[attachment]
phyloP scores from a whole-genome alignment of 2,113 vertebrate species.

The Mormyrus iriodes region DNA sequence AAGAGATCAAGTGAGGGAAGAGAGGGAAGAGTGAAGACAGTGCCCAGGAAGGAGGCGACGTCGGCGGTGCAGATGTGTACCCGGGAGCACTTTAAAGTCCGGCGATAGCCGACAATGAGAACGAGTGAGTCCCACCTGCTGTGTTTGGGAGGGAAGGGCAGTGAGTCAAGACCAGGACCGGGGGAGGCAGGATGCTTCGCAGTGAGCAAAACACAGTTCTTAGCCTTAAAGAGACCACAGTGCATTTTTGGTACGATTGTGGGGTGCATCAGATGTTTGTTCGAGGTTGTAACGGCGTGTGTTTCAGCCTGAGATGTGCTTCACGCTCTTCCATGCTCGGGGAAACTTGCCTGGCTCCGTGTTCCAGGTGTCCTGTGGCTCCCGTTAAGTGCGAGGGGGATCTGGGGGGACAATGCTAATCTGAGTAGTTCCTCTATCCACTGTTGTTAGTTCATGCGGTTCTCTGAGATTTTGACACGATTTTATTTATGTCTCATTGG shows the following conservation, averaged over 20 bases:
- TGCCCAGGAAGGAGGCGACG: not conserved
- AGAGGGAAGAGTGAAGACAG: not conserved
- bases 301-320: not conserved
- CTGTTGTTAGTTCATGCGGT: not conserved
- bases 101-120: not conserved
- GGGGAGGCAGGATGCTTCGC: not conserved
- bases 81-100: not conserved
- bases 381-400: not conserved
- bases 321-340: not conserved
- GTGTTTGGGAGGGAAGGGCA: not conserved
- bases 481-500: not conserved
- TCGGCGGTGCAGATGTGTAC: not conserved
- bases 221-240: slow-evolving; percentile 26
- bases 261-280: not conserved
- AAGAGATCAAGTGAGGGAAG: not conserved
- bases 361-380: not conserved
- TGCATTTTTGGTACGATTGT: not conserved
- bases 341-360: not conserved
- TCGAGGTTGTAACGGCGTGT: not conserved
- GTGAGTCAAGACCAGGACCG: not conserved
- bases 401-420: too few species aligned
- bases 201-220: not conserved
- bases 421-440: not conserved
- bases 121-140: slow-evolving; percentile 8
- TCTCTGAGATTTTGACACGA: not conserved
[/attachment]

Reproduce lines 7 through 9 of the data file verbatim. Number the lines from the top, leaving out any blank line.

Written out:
- bases 101-120: not conserved
- GGGGAGGCAGGATGCTTCGC: not conserved
- bases 81-100: not conserved